Security Breach Notices for Canadian Data

Notice of significant security breaches involving personal information is recommended under federal Privacy Commissioner guidelines and legally required for custodians of personal health information in Ontario. Albert's new Bill 54, not yet in force, sets a new standard for mandatory notification to the provincial Privacy Commissioner, who can determine whether and how individuals must be notified. … Continue Reading

EU Adopts New Standard Contract Clauses for Foreign Processors

The European Commission has announced a new set of standard contractual clauses to be used in agreements with processors located outside the EU / EEA. The new SCCs represent an effort to better ensure privacy protection when European personal data are passed on to subcontractors in business process outsourcing, cloud computing, and other contexts of successive data sharing. … Continue Reading

Data Integrity and Evidence in the Cloud

Data integrity is a potential challenge in cloud computing, with implications for both operational efficiency and legal evidence. Vendors should consider a standards-based approach to assuring data integrity, and customers should address the issue in due diligence and in contracting. … Continue Reading

Information Security Clauses and Certifications – Part 1

Service contracts that involve protected personal information should include provisions allocating responsibility for protecting that information and responding to security breaches. Increasingly, this means incorporating specific references to applicable laws and information security standards, and often certifications of conformance. … Continue Reading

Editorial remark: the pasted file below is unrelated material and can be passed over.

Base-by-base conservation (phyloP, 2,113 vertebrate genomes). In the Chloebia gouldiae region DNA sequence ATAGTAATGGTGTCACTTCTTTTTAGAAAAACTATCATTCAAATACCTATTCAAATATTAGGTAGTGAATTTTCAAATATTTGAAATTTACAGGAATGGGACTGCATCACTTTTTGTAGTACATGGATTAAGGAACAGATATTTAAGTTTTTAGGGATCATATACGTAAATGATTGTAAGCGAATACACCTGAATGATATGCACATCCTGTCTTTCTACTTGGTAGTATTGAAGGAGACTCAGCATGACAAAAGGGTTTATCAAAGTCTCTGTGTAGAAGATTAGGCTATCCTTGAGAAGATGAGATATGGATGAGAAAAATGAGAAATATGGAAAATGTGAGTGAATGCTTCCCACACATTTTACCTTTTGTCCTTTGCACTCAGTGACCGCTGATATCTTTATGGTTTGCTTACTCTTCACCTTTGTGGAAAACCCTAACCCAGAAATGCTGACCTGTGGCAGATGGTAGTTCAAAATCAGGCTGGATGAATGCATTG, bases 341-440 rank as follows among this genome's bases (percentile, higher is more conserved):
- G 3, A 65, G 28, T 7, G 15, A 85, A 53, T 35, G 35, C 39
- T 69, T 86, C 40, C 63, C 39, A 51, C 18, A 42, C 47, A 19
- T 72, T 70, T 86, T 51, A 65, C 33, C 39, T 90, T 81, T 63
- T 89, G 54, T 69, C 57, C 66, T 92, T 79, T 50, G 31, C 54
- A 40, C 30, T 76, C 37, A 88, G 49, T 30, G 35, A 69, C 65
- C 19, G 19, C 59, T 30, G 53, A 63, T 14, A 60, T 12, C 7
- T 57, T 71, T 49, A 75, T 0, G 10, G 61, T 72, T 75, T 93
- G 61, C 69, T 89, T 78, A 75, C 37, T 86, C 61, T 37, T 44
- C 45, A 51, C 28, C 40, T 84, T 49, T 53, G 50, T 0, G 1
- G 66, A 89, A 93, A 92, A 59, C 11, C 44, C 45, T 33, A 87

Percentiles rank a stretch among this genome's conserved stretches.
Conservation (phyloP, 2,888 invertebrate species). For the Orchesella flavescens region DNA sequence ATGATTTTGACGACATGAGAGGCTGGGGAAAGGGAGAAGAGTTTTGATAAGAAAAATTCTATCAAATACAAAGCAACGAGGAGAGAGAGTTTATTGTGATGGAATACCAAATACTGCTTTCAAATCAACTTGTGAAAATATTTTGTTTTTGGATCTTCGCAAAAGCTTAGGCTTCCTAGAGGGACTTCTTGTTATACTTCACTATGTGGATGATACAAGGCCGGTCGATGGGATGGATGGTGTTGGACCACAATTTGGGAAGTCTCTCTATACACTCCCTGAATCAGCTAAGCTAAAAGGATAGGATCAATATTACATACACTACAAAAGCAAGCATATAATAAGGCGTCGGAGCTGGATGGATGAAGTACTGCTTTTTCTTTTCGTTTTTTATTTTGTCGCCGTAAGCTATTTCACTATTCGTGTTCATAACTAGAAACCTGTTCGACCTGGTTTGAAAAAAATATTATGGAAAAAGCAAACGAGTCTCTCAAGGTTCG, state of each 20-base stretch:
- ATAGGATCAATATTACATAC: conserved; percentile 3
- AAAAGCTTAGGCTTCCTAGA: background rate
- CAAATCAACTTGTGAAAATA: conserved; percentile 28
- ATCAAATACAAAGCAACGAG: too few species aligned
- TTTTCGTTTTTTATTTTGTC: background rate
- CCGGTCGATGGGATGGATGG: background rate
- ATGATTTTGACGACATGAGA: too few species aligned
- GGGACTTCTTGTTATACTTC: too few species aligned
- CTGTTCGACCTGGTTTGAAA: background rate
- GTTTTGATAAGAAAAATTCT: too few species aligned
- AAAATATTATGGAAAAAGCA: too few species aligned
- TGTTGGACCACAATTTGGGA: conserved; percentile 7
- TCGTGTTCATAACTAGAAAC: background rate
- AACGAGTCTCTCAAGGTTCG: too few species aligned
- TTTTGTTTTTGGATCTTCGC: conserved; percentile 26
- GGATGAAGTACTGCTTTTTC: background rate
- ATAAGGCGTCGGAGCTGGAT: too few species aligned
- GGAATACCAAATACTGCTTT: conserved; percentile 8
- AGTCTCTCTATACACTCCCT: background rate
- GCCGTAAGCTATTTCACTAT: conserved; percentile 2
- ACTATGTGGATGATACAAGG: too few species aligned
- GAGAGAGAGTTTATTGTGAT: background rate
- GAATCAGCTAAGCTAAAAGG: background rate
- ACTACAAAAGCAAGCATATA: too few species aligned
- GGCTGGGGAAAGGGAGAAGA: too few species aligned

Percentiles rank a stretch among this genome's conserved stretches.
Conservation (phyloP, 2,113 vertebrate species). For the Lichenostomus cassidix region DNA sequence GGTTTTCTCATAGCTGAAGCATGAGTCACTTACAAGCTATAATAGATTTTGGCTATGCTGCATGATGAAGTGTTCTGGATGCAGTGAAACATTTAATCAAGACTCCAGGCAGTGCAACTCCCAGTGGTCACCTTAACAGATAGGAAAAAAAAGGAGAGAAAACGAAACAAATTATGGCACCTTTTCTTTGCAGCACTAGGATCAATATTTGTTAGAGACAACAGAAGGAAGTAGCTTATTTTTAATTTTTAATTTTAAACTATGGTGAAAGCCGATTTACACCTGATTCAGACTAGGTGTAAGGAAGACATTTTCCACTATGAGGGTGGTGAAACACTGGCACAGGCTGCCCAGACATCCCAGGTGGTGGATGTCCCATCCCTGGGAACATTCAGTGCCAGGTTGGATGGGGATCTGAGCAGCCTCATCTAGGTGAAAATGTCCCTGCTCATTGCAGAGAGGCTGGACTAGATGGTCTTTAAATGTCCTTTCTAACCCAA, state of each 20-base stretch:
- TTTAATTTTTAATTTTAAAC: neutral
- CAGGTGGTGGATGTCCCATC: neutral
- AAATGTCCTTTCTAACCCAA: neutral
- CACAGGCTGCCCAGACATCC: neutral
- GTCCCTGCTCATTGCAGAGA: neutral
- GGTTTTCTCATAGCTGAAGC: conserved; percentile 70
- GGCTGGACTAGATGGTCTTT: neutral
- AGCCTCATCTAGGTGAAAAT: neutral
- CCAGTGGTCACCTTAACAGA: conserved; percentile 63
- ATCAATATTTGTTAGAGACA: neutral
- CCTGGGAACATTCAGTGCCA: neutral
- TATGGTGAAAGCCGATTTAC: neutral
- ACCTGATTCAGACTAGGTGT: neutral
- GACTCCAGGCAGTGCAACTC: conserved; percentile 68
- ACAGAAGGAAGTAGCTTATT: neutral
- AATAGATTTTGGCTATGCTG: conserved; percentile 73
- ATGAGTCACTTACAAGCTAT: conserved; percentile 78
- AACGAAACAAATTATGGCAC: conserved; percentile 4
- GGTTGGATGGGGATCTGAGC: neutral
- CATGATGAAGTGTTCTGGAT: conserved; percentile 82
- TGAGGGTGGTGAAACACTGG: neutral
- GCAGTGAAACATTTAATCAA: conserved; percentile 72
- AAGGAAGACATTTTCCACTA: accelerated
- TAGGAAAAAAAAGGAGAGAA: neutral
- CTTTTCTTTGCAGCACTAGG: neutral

NDAs: Worth the Effort?

In business or technical discussions with potential investors, customers, suppliers, licensors, franchisees, or joint venture partners, it is often very difficult to determine how much needs to be disclosed and exactly who "owns" which information and ideas. Were the parties just brainstorming? Did they independently develop a similar approach to a problem? Litigation over NDAs can be costly, public, and ultimately unsatisfactory to the party claiming a breach, especially if it is hard to prove the intended scope of the agreement and the actual source of information. When is it worthwhile using NDAs, and how can they be made more effective? … Continue Reading